[time-nuts] New to Time Synching hardware - needing some advice

Attila Kinali attila at kinali.ch
Thu Dec 27 18:41:35 UTC 2012

On Thu, 27 Dec 2012 10:19:46 -0800
Chris Albertson <albertson.chris at gmail.com> wrote:

> Yes you could us something like one of the low-cost rubidium
> oscilators to supply a pulse per second to Linux NTP and it would work
> for some time before the error was as large as 10 mS.
> One missing requirement is how long you need be without GPS or
> networking.  Obviously you can't stay out of contact with the world
> forever but it is very easy and cheap if you only need a day. Harder
> if you need a month and expensive if you are talking about years.

Actually, a couple of months is still quite simple.
The Rb approace gives you at least something in the range of 10^-9 stability,
long term. Which gets you into the ballpark of 100 days (with 10ms). If you
temperature stabilize the Rb you should get down to 10^-11, which would
be 30 years. At least theoretically, aging is AFAIK larger than this.
But a couple of years should be still possible without too much effort.

IIRC the FE5680 sell now for 200USD. Some heatsink and temperature control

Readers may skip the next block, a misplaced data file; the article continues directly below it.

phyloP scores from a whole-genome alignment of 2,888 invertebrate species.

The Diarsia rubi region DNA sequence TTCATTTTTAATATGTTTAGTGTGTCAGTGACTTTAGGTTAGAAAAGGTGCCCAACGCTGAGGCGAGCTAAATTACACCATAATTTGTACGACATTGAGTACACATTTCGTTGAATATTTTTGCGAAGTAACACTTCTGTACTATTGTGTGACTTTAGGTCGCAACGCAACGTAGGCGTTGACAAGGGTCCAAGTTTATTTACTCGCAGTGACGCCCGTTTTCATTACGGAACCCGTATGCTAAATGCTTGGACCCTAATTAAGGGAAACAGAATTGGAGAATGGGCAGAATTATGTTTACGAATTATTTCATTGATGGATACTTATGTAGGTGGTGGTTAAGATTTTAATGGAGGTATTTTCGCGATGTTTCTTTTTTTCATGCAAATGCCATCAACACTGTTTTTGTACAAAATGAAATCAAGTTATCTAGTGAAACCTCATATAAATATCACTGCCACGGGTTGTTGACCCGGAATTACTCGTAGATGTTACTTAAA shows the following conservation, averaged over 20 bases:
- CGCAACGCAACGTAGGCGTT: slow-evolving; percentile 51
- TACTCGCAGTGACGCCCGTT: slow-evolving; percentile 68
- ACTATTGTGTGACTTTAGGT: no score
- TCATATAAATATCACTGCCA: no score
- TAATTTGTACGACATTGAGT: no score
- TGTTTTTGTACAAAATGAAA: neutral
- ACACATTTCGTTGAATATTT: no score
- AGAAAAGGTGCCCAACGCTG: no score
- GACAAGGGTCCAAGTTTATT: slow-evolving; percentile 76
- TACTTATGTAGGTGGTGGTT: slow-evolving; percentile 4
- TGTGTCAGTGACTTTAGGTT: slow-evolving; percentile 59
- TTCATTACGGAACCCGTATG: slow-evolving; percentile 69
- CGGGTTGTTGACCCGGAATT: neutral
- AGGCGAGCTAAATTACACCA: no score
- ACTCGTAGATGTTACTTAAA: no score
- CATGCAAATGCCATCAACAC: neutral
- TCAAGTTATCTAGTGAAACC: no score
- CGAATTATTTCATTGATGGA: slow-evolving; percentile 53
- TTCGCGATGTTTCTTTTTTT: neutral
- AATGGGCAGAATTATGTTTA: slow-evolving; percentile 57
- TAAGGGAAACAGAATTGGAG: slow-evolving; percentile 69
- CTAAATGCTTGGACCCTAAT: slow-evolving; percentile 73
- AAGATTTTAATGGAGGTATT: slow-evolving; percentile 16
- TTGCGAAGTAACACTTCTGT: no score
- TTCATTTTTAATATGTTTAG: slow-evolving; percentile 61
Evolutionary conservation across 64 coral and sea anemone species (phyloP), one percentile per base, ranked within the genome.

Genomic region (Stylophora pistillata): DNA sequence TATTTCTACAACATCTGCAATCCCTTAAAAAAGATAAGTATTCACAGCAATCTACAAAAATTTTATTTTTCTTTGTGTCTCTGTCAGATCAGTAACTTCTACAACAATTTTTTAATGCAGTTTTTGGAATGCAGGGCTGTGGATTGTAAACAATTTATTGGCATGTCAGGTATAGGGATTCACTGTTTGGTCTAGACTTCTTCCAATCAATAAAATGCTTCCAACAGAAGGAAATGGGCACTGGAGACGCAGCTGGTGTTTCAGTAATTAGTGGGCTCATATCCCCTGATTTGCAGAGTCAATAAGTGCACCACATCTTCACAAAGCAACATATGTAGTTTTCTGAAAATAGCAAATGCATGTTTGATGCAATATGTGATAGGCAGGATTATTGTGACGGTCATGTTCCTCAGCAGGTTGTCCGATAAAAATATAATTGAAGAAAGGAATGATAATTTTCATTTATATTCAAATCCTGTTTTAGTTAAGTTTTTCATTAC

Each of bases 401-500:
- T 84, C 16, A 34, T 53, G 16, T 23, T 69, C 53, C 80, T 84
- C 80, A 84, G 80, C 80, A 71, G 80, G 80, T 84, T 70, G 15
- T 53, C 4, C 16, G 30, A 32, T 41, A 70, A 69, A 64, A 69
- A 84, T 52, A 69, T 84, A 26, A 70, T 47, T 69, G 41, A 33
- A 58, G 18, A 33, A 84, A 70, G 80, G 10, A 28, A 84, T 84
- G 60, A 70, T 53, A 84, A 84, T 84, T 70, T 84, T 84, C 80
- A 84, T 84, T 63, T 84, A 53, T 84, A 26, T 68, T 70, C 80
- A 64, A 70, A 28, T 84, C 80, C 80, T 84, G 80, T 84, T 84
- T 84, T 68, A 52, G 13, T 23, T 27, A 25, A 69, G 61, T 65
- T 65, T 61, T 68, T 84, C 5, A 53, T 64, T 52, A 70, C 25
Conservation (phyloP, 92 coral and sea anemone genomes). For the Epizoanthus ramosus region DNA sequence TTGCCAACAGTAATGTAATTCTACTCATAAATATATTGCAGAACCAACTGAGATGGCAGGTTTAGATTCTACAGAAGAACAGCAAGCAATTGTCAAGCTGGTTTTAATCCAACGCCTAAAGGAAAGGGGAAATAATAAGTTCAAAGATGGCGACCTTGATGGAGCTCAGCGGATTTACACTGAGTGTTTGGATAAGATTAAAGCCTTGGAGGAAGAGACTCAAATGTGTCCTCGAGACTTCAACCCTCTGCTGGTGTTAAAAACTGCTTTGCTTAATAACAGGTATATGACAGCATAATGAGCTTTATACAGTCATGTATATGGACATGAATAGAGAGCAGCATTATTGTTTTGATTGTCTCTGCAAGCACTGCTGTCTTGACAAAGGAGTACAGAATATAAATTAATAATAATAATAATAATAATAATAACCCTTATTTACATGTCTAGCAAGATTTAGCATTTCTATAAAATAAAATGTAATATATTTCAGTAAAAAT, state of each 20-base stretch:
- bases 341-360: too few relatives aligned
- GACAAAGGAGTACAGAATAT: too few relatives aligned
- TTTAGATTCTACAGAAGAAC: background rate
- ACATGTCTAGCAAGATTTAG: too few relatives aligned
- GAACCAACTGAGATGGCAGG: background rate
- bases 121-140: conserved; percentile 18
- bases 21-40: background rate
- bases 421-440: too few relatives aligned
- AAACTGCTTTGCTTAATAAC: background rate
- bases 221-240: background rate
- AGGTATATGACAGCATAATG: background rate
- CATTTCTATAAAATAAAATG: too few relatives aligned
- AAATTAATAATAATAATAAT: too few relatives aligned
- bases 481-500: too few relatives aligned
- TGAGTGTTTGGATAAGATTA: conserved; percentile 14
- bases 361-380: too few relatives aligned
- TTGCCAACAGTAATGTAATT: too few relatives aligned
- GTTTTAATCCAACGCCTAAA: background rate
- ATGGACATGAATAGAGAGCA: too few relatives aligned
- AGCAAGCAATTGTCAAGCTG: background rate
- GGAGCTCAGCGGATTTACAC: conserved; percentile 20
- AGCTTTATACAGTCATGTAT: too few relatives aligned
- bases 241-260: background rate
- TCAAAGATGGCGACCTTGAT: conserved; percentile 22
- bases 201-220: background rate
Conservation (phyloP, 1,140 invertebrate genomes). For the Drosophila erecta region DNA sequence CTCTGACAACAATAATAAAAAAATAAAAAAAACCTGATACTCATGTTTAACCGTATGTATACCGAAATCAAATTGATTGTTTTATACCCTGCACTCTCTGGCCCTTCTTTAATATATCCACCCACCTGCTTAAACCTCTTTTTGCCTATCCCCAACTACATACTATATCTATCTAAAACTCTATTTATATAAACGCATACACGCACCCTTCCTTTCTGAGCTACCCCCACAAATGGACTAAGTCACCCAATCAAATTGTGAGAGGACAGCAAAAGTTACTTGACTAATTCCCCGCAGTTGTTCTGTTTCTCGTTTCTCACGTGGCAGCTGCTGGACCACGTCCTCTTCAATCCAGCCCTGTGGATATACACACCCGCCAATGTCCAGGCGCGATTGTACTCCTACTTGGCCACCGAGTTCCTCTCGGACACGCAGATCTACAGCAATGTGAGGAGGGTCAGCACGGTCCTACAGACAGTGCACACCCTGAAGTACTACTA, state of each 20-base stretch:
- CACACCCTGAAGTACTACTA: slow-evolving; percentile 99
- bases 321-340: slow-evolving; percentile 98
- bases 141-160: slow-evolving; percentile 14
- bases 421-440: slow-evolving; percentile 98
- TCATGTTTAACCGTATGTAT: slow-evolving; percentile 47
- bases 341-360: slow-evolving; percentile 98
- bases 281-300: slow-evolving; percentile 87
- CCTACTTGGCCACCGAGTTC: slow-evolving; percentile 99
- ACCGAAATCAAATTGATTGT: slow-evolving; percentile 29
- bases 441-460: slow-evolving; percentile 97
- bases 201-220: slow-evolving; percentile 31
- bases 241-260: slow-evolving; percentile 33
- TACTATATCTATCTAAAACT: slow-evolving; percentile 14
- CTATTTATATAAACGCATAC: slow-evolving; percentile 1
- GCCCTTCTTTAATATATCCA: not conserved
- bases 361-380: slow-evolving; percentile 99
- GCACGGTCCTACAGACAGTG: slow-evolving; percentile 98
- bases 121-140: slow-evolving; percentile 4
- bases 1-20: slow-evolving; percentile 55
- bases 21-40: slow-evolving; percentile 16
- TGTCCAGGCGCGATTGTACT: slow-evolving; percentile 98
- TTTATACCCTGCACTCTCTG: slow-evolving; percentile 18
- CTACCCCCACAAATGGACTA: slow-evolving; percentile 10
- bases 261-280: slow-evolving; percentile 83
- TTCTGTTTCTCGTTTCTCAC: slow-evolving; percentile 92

come maybe at 50-100USD. Some equipment to measure where the PPS lies
relative to UTC and a powersupply that can get you 15V from mains and
a battery (to get the Rb where the computer is) would also be necessary.

Alternatively, put the Rb next to the computer in question, hook a powerfull
linedriver to the PPS output, and a wire that goes all the way out where
you have GPS reception and can measure the PPS pulse. After measurement,
you can remove that cable.
Ofcourse this only works, if you can lay a cable temporarily. If you are in a
EMP secured room, the only way to get the pulse measured is the approach
with the traveling Rb.

			Attila Kinali

There is no secret ingredient
         -- Po, Kung Fu Panda

More information about the time-nuts mailing list